Dutch researchers create interactive,
in The Netherlands say have created an interactive 3D medical imaging
system, using visuals that clinicians and researchers can not only view
head-on, but can actually walk around and through.
“There are so many applications,” said Peter van der Spek, PhD., who led
the development of the I-Space virtual reality theater at Erasmus
University Medical Center in Rotterdam. “The first step is just
realizing what you can do with it.”
The development of I-Space was recently reported by the Radiological
Society of North America, on its web site at
Envisioning how the technology can be used not only for research but
also in diagnosis and treatment decisions, a company spawned by the
project, Crosslinks, is working to develop and market the invention
elsewhere in Europe and around the world.
Historically, viewing a 3D image really meant looking at the image on a
two-dimensional screen and then rotating or zooming in on the image to
“see” around the scanned object.
However, I-Space, powered by 3D volume-rendering software that digests
massive amounts of image data, uses eight projectors on four walls and
the floor to create a 3D image in a special viewing arena. Users can
then interact with the image, seeing its depth by wearing special
glasses with polarizing lenses.
Gene mapping project was model
With a background in molecular genetic research and engineering, Dr. van
der Spek, professor and head of the Department of Bioinformatics at
Erasmus, was uniquely suited to bridge the gulf between 3D-rendering
software and its medical and research applications.
Returning to Erasmus – where he previously had trained – a few years ago
after working with pharmaceutical companies on the human genome mapping
project, Dr. van der Spek recognized that the same virtual reality
software and technology used to map genes could have broader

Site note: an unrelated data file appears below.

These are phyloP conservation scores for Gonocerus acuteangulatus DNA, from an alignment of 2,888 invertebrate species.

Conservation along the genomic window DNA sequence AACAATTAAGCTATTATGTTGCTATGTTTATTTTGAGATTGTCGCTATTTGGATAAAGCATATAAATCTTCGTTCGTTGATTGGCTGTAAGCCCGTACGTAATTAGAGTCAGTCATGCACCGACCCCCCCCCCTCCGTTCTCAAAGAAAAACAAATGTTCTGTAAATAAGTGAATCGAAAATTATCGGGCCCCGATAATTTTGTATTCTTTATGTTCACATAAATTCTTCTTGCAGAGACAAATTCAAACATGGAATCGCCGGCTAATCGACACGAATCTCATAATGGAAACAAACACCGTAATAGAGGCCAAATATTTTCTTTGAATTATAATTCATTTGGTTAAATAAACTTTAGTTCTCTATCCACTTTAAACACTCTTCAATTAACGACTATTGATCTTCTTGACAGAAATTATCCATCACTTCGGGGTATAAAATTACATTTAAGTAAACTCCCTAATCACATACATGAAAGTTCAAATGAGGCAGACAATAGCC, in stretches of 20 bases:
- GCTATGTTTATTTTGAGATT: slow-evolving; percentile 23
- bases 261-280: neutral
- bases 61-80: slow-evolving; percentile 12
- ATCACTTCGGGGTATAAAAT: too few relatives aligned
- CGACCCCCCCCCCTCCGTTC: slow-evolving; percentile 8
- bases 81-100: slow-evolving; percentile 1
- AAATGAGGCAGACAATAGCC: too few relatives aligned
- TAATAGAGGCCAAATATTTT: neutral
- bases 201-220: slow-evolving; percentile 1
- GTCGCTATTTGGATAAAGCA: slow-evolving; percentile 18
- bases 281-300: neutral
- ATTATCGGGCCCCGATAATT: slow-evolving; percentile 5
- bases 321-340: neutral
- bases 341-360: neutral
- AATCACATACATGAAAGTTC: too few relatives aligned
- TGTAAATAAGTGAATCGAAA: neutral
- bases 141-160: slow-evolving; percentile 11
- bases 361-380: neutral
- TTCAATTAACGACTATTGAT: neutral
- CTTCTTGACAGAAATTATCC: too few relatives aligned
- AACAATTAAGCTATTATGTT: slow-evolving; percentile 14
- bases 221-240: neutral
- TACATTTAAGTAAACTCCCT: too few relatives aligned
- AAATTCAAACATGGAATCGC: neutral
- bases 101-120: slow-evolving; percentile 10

cross-disciplinary applications. Within three years he and his team had
made Erasmus one of the first medical centres in the world with its own
3D imaging theater.
I-Space takes data from MR imaging, CT and ultrasonography and renders
images for projection in three and four dimensions. The images can also
be “played” back with a time component that allows researchers and
physicians to see real-time animation, enabling analysis of elements
such as irregular heartbeats or the movement of muscles.
Multidisciplinary uses encouraged
Dr. van der Spek joined Ronald Nanninga, M.Sc., to found Crosslinks, a
company that aims to help medical personnel tackle large datasets with
I-Space and other advanced visual information software.
The pair said they have reason to be excited about I-Space’s potential.
As Dr. van der Spek was helping develop the system over the past few
years, he was also priming other departments and disciplines to take
advantage when it was ready to launch. As a result, the theater already
has proven useful for examining cardiovascular and neurological systems
and in the study and measurement of fetuses.
Child development researchers, in fact, inspired an important addition